A judgment of 13 February 2024 in the case of Podchasov v. Russia deals with the right to privacy as protected under Article 8 of the European Convention on Human Rights (ECHR) in relation to the retention of communications data and content by Internet service providers, the protection of encrypted messages and access by law-enforcement authorities and security services to such data and content. The judgment in Podchasov v. Russia is highly relevant for all member states of the ECHR, also in relation to the earlier case law of the European Court of Human Rights (ECtHR) on deploying bulk or secret...

EUROPEAN UNION

In a decision of 3 February 2024 in case C-255/21 (Reti Televisive Italiane) concerning the interpretation of Article 23(2) of the Audiovisual Media Services Directive (AVMSD) and the limits it imposes on broadcasting time for advertising, the Court of Justice of the European Union (CJEU) ruled that announcements promoting radio programmes shown on television channels belonging to the same broadcasting group do not, in principle, constitute promotion of the television broadcaster’s "own" programmes.  The decision followed supervisory measures taken by the Italian broadcasting...

On 29 February 2024, the Court of Justice of the European Union (CJEU) imposed fines on Ireland for failing to notify the full implementation of the revised Audiovisual Media Services Directive (AVMSD). Several countries – Czechia, Romania, Slovakia, Spain and Ireland – had been referred to the CJEU by the European Commission on 19 May 2022 for failing to fully transpose the AVMSD within the required time frame. Since then, all except Ireland have notified the European Commission of the full transposition of the AVMSD. The CJEU ruled that, by failing to communicate the...

On 9 February 2024, the Court of Justice of the European Union published an order in a case opposing Bytedance to the European Commission. On 5 September 2023, the European Commission designated Bytedance, which provides the entertainment platform TikTok through local subsidiaries, as a gatekeeper under Article 3 of the Digital Markets Act (DMA). The Commission based its decision in particular on the fact that the applicant met the quantitative thresholds and that it had not demonstrated the existence of circumstances which would render the conditions for the designation of a gatekeeper...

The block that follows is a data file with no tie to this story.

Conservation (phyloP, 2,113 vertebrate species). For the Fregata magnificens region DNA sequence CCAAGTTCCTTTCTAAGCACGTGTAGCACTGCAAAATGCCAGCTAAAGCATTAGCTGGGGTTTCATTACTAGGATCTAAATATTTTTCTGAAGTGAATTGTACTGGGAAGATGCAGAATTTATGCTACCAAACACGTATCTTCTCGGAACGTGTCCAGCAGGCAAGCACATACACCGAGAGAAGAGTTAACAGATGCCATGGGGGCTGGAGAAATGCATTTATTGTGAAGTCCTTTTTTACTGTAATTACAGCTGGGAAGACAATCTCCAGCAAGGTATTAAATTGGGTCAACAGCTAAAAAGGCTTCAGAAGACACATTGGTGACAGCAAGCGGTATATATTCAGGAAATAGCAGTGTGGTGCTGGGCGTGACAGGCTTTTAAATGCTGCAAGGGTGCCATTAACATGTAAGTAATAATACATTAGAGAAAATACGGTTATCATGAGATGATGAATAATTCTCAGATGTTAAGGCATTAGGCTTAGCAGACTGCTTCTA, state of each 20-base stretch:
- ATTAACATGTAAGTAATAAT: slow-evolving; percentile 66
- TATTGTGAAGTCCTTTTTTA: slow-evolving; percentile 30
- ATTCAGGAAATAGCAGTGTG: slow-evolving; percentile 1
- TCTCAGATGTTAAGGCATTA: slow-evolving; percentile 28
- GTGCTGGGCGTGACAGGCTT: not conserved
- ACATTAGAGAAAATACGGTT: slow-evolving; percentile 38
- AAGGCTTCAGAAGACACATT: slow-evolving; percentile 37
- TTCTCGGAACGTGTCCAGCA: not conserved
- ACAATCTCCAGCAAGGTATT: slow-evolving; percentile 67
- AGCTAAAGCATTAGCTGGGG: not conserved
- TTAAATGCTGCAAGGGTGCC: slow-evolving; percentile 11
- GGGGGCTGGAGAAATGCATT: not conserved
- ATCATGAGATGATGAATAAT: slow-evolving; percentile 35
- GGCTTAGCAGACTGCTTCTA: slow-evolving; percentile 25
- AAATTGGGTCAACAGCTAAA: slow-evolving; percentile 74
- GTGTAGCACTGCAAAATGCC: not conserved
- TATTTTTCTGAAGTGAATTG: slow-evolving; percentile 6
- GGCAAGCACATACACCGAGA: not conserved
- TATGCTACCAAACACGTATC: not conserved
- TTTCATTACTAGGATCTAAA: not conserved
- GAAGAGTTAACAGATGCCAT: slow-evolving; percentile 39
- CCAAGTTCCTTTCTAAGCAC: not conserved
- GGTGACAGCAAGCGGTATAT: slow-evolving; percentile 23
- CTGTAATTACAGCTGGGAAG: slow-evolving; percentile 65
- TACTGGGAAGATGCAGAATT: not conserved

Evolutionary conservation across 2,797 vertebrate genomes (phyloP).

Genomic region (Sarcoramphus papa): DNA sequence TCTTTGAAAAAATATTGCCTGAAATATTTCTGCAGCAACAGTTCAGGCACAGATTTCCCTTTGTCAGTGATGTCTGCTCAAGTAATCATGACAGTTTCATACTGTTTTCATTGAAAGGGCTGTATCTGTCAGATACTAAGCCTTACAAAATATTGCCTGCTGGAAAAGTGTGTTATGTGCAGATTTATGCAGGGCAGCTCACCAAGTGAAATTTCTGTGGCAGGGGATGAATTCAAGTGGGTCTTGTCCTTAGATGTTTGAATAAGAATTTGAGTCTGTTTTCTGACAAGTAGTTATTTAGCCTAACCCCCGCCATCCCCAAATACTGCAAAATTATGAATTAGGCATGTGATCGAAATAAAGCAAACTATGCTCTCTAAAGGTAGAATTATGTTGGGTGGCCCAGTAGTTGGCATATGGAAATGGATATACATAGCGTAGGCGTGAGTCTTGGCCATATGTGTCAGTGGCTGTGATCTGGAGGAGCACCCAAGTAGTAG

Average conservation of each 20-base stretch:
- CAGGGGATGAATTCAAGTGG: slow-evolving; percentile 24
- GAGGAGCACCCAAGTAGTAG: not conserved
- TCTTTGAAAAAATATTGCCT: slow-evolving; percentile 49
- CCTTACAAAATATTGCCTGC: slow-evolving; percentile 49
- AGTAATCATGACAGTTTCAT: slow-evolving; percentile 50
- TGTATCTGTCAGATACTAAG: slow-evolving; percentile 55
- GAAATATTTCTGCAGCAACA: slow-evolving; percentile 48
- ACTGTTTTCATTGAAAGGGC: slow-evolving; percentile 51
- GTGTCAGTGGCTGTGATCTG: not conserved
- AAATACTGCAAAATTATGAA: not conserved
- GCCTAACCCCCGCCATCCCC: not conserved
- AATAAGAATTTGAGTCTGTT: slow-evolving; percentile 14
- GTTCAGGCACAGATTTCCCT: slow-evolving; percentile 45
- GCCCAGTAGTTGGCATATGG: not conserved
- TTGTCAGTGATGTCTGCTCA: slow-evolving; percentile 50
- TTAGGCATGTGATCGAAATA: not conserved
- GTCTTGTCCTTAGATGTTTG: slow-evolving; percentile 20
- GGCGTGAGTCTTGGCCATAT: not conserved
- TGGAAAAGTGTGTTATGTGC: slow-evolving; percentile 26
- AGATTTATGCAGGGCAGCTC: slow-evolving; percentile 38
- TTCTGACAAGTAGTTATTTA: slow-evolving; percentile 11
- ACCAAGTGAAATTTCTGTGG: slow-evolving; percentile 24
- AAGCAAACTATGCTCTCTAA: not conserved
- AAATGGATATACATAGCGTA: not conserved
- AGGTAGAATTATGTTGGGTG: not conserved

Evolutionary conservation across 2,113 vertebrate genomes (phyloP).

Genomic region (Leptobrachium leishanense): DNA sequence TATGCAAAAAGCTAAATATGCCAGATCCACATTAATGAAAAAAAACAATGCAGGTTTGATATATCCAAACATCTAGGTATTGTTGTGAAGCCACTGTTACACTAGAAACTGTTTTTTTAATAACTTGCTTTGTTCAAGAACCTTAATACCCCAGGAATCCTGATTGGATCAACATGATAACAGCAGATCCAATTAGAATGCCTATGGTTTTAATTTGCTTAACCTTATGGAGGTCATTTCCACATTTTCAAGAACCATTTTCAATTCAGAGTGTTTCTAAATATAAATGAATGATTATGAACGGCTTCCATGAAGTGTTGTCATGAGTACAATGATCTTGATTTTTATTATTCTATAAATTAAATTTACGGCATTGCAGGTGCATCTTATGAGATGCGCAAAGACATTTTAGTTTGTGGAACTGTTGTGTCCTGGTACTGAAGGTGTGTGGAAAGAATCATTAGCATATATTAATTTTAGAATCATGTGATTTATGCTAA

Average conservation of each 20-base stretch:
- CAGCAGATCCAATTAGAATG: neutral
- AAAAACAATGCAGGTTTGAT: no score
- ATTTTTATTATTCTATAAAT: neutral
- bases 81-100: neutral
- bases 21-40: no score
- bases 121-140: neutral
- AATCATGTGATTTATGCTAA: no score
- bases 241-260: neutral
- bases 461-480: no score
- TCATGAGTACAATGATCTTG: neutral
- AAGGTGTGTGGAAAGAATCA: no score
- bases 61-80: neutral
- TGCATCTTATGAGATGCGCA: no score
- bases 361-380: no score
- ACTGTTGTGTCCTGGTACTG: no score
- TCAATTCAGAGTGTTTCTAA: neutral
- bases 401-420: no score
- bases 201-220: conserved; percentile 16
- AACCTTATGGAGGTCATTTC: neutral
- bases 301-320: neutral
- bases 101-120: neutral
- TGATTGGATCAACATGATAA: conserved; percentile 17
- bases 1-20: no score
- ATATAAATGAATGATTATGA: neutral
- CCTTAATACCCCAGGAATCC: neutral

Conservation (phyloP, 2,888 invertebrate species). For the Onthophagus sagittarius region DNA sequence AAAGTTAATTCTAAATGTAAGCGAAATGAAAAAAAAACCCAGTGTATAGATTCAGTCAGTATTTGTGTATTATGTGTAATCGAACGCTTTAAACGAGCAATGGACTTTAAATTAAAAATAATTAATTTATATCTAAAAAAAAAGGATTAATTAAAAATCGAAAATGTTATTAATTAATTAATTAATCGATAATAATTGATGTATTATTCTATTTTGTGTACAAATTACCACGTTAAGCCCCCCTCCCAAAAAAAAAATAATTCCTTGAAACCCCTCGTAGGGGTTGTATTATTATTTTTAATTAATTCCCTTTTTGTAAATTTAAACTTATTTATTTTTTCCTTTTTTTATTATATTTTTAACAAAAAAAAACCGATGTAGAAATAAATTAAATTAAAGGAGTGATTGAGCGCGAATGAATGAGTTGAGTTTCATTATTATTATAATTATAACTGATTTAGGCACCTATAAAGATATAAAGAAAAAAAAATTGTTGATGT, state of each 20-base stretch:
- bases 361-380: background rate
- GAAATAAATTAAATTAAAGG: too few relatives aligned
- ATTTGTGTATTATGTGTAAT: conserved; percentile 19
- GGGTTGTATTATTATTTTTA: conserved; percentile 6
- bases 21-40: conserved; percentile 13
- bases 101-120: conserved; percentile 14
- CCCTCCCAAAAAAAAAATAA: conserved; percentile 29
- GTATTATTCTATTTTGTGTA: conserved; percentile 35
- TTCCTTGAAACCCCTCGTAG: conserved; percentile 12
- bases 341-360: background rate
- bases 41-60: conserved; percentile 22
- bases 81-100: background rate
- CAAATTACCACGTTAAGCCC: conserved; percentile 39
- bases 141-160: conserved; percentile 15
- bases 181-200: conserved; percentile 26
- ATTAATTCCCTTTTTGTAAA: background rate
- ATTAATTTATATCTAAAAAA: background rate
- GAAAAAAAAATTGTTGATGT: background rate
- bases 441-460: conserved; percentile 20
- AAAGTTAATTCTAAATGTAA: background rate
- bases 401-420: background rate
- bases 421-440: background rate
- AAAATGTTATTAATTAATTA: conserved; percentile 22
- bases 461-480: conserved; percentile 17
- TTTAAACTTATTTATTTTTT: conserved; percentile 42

DSA  Applicable to very large online platforms (VLOPs) and very large online search engines (VLOSEs) since August 2023, the Digital Services Act (DSA) started applying to all other online intermediaries in the European Union on 17 February 2024. Under Article 49(2) of the DSA, platforms which are not designated as VLOPs or VLOSEs are to be supervised at national level by Digital Services Coordinators (DSCs), in contrast to VLOPs and VLOSEs which are supervised by the European Commission itself. The DSCs are independent regulators that will work with the Commission to ensure the correct...

Following a previous article on the provisional agreement on the Artificial Intelligence Act (AI Act) at interinstitutional level (IRIS 2024-1:1/9), the co-legislative procedure to adopt the Act is ending. On 13 March 2024, the European Members of the Parliament (MEPs) backed the regulation by 523 votes in favour to 46 against and 49 abstentions. The text is now to be adopted by the Council of EU.   The AI Act will enter into force twenty days after its publication in the official journal. As a regulation, the text is directly applicable to the legal order of member states of the European...